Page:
The Great Leap Forward

Propaganda poster of the steel production objective. The text reads: "Take steel as the key link, leap forward in all fields".
Propaganda poster of the steel production objective. The text reads: "Take steel as the key link, leap forward in all fields".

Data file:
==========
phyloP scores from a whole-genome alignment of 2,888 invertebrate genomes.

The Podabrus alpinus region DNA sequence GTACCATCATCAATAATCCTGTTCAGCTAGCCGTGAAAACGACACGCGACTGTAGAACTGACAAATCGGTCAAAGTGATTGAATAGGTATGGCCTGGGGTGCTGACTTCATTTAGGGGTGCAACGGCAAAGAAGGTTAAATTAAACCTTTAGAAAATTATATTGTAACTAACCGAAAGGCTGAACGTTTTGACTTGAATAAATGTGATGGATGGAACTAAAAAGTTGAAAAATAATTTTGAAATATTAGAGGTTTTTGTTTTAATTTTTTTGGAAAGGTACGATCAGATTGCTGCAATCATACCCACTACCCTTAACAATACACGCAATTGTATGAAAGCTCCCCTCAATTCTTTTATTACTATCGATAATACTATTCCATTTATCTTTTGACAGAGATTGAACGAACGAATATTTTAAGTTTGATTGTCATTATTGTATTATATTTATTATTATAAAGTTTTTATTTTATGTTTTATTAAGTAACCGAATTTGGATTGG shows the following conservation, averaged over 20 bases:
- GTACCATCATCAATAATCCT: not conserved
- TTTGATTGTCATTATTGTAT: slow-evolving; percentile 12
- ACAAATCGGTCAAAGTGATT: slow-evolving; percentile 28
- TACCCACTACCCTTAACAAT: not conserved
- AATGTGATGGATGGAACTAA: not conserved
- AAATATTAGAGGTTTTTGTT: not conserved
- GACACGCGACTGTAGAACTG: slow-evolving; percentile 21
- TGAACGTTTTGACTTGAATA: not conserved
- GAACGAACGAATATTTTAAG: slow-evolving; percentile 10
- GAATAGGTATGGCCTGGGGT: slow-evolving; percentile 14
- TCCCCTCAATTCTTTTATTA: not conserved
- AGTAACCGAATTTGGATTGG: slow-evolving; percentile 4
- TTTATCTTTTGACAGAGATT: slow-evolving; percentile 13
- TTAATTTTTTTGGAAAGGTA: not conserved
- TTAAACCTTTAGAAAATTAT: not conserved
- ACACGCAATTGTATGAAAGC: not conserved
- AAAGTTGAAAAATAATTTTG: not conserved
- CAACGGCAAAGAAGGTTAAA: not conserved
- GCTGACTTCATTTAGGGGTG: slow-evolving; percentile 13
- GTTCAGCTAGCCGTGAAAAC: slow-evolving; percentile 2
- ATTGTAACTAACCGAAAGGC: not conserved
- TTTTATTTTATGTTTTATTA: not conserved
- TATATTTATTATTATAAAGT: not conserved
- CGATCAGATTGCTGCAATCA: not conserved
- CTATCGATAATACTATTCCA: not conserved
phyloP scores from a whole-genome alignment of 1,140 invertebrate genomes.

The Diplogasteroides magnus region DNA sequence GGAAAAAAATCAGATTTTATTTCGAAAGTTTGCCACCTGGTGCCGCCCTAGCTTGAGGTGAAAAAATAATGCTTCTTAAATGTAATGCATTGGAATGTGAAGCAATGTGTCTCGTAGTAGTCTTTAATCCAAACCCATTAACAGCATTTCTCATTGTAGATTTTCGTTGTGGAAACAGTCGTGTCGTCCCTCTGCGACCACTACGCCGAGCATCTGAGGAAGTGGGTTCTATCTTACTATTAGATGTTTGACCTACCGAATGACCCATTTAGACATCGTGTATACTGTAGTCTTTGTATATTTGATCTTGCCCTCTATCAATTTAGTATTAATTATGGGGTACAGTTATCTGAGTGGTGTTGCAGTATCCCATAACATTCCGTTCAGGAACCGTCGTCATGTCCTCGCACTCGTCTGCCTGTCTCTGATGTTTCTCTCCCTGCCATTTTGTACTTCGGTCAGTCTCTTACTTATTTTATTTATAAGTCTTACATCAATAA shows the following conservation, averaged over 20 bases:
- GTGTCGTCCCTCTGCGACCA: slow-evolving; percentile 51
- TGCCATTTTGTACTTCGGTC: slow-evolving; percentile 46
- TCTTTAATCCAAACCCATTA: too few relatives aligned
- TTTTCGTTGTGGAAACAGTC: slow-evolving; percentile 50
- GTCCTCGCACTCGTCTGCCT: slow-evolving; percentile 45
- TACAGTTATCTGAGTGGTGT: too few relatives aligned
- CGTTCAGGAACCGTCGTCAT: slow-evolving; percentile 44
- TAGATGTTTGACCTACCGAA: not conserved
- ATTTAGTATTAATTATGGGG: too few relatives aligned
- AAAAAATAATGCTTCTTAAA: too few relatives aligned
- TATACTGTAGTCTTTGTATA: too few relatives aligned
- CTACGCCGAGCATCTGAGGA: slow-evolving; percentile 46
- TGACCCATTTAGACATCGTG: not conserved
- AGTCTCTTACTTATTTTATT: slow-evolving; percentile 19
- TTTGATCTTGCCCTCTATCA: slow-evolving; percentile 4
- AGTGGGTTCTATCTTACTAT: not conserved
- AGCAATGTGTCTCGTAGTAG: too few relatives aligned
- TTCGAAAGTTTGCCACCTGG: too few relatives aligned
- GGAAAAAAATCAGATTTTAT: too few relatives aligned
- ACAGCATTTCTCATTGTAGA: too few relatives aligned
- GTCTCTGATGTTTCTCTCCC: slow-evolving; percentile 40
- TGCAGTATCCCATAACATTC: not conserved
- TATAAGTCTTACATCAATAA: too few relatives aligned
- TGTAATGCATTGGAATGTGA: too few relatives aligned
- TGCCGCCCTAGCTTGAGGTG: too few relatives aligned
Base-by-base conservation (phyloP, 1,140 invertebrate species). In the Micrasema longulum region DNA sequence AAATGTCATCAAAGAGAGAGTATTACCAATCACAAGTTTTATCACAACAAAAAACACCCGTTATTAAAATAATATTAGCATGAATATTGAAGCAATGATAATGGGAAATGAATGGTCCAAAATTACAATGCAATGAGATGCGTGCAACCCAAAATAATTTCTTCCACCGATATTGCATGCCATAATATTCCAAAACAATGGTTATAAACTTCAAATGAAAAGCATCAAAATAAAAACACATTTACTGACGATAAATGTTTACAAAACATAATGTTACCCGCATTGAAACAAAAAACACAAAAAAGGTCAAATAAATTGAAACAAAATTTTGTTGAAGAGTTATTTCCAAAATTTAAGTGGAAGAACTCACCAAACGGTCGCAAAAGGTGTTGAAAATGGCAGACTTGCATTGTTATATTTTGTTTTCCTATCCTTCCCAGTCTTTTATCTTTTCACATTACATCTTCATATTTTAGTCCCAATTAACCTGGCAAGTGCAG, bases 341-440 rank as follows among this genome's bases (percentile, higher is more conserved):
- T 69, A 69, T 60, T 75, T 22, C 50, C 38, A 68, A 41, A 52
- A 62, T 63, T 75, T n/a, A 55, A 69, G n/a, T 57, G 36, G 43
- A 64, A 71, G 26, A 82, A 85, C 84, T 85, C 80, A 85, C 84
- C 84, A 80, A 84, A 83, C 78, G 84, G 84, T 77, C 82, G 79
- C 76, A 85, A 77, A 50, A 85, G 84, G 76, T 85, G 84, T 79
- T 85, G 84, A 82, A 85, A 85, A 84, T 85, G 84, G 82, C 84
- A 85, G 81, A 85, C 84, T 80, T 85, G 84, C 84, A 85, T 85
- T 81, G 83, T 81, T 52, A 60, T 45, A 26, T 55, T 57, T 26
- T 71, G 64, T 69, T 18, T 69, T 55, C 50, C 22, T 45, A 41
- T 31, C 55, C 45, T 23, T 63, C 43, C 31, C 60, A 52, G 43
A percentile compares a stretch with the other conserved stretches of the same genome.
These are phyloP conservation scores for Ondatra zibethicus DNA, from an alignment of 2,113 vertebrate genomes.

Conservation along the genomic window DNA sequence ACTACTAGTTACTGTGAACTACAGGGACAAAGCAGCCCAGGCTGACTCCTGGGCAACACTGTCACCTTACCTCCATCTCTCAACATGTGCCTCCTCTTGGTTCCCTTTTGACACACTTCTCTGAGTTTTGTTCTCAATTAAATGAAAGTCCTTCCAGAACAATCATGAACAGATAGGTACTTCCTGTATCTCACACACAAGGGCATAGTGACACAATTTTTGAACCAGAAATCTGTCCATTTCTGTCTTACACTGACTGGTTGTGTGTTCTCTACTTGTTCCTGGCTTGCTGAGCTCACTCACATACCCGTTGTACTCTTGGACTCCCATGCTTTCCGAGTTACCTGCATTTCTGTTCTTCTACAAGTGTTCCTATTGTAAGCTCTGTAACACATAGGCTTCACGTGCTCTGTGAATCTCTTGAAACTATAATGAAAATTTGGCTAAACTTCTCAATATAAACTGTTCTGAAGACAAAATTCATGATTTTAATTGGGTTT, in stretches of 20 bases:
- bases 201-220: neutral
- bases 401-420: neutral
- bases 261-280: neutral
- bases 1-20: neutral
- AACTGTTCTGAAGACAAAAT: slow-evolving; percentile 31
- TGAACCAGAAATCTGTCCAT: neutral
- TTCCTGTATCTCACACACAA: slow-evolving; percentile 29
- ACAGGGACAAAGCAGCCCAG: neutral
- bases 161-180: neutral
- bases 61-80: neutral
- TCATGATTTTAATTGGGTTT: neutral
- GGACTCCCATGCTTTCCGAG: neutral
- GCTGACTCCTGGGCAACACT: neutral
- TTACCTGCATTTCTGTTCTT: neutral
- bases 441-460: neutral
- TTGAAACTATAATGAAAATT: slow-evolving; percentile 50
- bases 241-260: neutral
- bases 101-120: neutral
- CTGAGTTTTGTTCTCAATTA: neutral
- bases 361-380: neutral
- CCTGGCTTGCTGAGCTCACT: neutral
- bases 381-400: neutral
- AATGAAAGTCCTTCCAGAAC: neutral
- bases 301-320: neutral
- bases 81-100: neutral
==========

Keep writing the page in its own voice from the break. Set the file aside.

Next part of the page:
The Great Leap Forward was the name given to the Second Five Year Plan which was scheduled to run from 1958-1963, though the name is now generally limited to the first three years of this period. Mao unveiled the Great Leap Forward at a meeting in January 1958 in Nanning. The central idea behind the Great Leap was that rapid development of China's agricultural and industrial sectors should take place in parallel. The hope was to industrialize by making use of the massive supply of cheap labour and avoid having to import heavy machinery. To achieve this Mao advocated that a further round of collectivisation modelled on the USSR's "Third Period" was necessary in the Chinese countryside where the existing collectives would be merged into huge People's communes. An experimental commune was established at Chayashan in Henan in April 1958. Here for the first time private plots were entirely abolished and communal kitchens were introduced. At the Politburo meetings in August 1958, it was decided that these people's communes would become the new form of economic and political organisation throughout rural China. Astonishingly for such a dramatic social change, by the end of the year approximately 25,000 communes had been set-up, each with an average of 5,000 households. The communes were relatively self sufficient co-operatives where wages and money were replaced by work points. Besides agriculture they incorporated some light industry and construction projects. Image File history File links Yi_Gang_Wei_Gang_Quan_Mian_Yue_Jin. ... Image File history File links Yi_Gang_Wei_Gang_Quan_Mian_Yue_Jin. ... position in Guangxi Nanning (Simplified Chinese: , Traditional Chinese: ; pinyin: Nánníng) is the capital of Guangxi autonomous region in southern China. ... Collective farming is an organizational unit in agriculture in which peasants are not paid wages, but rather receive a share of the farms net output. ... Third Period refers to the ultra-left policy adopted by the Comintern, following the end of the New Economic Policy in the Soviet Union in 1928 up to the adoption of the Popular Front policy in 1934. ... Peoples communes (人民公社 Pinyin: renmin gongshe), in the Peoples Republic of China, were formerly the highest of three administrative levels in rural areas in the period from 1958 to 1982-85, when they were replaced by townships. ... Henan (Chinese: 河南; Hanyu Pinyin: ; Wade-Giles: Ho-nan), is a province of the Peoples Republic of China, located in the central part of the country. ...